5 Ways to Strengthen Operational Resilience in the Financial Services Sector

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For any financial services company, big or small, failure is not an option. Financial services play a critical, foundational role in almost every sector of the economy, and robust customer service is expected through technology failures, market disruption, systemic risk events, natural disasters, and even pandemics. 

Companies that can deliver robust services through unexpected disruptions are considered operationally resilient. The critical importance of operational resilience in financial services is evidenced by the flurry of guidance from global financial regulators detailing expectations and mandating best practices on how providers and supporting infrastructure can improve their operational resilience. 

Operational resilience, as defined by the Federal Reserve Board (FRB), is the ability to deliver operations, including critical operations and core business lines, through disruption from any hazard. Last October, the FRB, in partnership with the Office of the Comptroller of the Currency, and the Federal Deposit Insurance Corporation, issued an interagency paper on Sound Practices to Strengthen Operational Resilience. This guidance, specifically written for banks and savings and loan companies with at least $100 billion in assets, can be adapted and applied to financial services companies of any size.  

In short, operational resilience is built through “effective operational risk management combined with sufficient financial and operational resources to prepare, adapt, withstand, and recover from disruptions.” More than business continuity, which is focused on uninterrupted operations, operational resilience considers how to best adapt a firm’s operations to deliver services through any disruption. 

1. Establish Effective Governance

Effective governance at the board and senior management level is critical to strengthening operational resilience. A strong risk management culture—the foundation of operational resilience—can only happen when there is top-down, organizational commitment. Board and executive responsibilities lay the groundwork and accountability for an operationally resilient mindset and commitment to supporting practices throughout the organization.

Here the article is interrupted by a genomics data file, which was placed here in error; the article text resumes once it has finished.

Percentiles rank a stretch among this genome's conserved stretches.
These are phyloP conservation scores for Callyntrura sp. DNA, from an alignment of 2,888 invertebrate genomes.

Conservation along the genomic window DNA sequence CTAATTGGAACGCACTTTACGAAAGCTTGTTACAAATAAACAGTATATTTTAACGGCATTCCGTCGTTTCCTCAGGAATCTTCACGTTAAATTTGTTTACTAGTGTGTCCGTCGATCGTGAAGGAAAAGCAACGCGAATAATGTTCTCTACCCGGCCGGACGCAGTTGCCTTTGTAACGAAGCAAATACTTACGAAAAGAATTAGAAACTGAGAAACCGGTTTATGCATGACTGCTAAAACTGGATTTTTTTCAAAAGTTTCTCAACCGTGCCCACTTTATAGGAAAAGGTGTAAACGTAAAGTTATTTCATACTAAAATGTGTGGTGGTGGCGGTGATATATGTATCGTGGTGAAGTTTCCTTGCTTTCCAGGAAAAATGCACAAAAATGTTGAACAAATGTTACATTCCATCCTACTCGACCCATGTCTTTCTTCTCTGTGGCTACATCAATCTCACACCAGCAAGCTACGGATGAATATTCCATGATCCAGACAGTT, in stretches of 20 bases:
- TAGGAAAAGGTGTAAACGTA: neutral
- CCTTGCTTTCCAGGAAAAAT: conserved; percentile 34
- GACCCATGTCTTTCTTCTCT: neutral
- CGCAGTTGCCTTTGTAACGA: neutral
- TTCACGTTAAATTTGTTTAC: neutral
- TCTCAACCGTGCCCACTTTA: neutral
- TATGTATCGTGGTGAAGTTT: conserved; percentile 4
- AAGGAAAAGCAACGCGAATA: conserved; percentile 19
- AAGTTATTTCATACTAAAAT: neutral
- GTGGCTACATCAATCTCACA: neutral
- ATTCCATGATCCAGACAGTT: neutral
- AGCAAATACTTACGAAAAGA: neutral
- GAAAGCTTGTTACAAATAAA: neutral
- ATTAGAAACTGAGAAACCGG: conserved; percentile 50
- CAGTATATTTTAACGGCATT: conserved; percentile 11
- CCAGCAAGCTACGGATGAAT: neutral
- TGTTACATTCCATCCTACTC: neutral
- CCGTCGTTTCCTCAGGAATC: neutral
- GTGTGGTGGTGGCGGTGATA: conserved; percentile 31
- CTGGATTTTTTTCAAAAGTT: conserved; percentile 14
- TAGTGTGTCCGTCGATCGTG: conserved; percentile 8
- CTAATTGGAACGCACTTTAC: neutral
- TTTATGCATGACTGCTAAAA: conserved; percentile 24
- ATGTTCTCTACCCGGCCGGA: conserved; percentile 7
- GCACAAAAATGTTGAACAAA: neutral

2. Identify Critical Assets

Disruption, by its nature, is unpredictable. Operational resilience is not about identifying and measuring risks and uncertainty, as the impact of evolving technology and market changes can rarely be predicted. It is instead a framework for protecting the core business. 

The identification of critical assets and functions and core business lines should be done with the intention of protecting those assets and operations regardless of the source of disruption. Whether impacted by an unexpected technology failure, pandemic, cybersecurity incident, or any other cause, an operationally resilient firm will have the policies, procedures, and practices in place to guide them through any disruption. 

To do this in a systematic way, the board must determine and approve the risk appetite and risk tolerance for operational disruption, both at the enterprise level and for critical operations and core business lines. These explicit board parameters for the firm’s acceptable level of risk from operational disruption can guide effective decision-making, appropriate investment in resilient systems and controls, and a consistent firm-wide approach to operational risk management.